Why I read
After reading Looking for Alaska and The Fault in Our Stars, it was safe to say I am in love with John Green’s writing. The stories he creates with his characters is incredible, and there’s just a charm to all of his books which makes me love them so much. I had a case of Nerdfighteritis, and I wanted to give another John Green novel a try. After all, I enjoyed Looking for Alaska and TFioS so much there was no possible way that I could not like another one of his novels, right? Actually, this proves to be very, very wrong. Maybe if I didn’t have a basis to compare John Green’s novels to, I would’ve enjoyed this book so much more. I couldn’t help it! And I hated myself for that, but when you raised the bar so high with those two books I was helpless to contrasting it to his other works.
Summary Everyone has the type of person they want to be with. For some, it’s physical looks; for child prodigy Colin, it’s more of a linguistic thing. In fact, Colin is into girls named Katherine. And when it comes to Katherines, Colin is always on the dumpee side of the spectrum--dumped 19 times, to be exact. And this summer, it’s going to be different. He’s on a road trip with his best friend with only ten dollars in his pocket to aid him. In a summer of hits and misses, Colin’s been working on his theorem which may just be able to prove the predictability of relationships everywhere, and maybe, just maybe, find him the right girl.
Author: John Green
Publication Date: October 2008
Pages: 272 pages
Source? Barnes & Nobles
It was a good book-- just that. A good book.
With it being a John Green novel, it was a little subpar, and I was expecting a little more. The thing is with John Green novels, it’s never really about the plot. It’s about the characters and how they grow to their own self-revelations and confronting the future and where it’ll take you. Almost like TFioS, Abundance tackles the subject of mattering and finding significance in your place in this world. It had me curious and questioning (mainly: “how the hell to figure out the answer to Colin’s fugging long theorem?”)
The characters were likable enough, and the characters themselves were probably the most interesting part of the book and kept me reading. But when you scrape away at the shell of eccentrics from Abundance… you’re not left with much to chew. With this, you realize, there wasn’t much happening—AT ALL.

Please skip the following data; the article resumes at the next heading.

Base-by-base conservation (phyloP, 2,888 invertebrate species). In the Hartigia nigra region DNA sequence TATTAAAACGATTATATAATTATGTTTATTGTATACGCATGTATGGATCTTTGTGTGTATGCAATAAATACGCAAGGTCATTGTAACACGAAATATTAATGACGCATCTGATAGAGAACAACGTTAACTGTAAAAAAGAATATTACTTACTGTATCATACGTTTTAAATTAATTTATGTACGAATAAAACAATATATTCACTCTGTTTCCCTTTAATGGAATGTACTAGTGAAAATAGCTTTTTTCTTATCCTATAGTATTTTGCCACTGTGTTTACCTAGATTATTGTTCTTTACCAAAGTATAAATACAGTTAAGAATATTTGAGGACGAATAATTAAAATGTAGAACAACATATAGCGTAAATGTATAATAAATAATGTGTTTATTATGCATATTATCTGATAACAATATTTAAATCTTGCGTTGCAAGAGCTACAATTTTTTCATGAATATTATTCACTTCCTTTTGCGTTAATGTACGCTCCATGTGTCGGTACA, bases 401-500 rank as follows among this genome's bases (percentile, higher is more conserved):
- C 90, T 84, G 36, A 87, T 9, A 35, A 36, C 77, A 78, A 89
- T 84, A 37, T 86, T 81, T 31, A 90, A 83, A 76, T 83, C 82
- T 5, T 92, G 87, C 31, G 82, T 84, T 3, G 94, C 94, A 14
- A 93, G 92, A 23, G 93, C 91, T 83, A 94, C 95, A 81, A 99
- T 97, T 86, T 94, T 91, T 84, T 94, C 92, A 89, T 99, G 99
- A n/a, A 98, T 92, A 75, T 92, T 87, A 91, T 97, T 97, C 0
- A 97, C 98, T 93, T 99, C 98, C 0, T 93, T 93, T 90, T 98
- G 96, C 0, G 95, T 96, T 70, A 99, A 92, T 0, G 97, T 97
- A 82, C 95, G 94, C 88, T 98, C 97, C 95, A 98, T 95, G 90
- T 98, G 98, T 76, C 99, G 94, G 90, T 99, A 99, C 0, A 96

Colin Singleton, first and foremost, was a really annoying main character. The fact that he went out with 19 Katherines was friggin mind blowing to me, but that wasn’t it. Colin is a child prodigy with an uncanny amount of intelligence. I actually liked the little fun facts given throughout the book in the footnotes or by Colin, but maybe this is because I am a fun fact nerd, not to say everyone will enjoy them as much as I did. I just found Colin to be on the tad bit of the selfish side, and his over self-interest to what people think of him and wanting to be liked is as genuine and candid as much as he is a smartass. With there being math playing a role in it, Abundance feels technical and nominal—and this can really draw out its tediousness. Ultimately, it became boring. I was BORED.
Not letting this discourage, there are some really fun characters squeezed in there too. Say, Hassan. John Green’s humor and wittiness was present for Hassan’s development, and I found myself giggling sometimes because I think he was really amusing. Okay, so… Hassan might not be a genius, he’s lazy and lacks a whole lot of ambition, but his funniness is what makes up for his apathy throughout the book. This passiveness Hassan has is perhaps what I disliked about him most but—contrasting him with Colin is a definitely good mix, and while the whole idea of the characters isn’t exactly new, John brings a certain freshness to them.
And John Green’s unique voice and style is clearly present in Abundance, but whether or not the charm is there consistently—let’s just say it’s questionable. When I got to the end, I couldn’t believe it was The End, because I wish there was more to it, like more of a beginning, a middle, and an, I don’t know, not an anticlimactic ending.
So, do I recommend it? Not really. This book just didn’t do it for me, and it’s not because it was a John Green novel and I had high hopes. Like all Green books, it’s well written, funny characters, and has its charm here and there, and brings a unique setting. I was bored by this one though. If you’re looking to start getting into John’s novels, I wouldn’t start with reading An Abundance of Katherines because this alone doesn’t reflect on his other amazing books. It was good and it had its moments and might appease some readers, but it falls a little flat.
Letter grade? C-/D+ range. Thumbs down from me! :(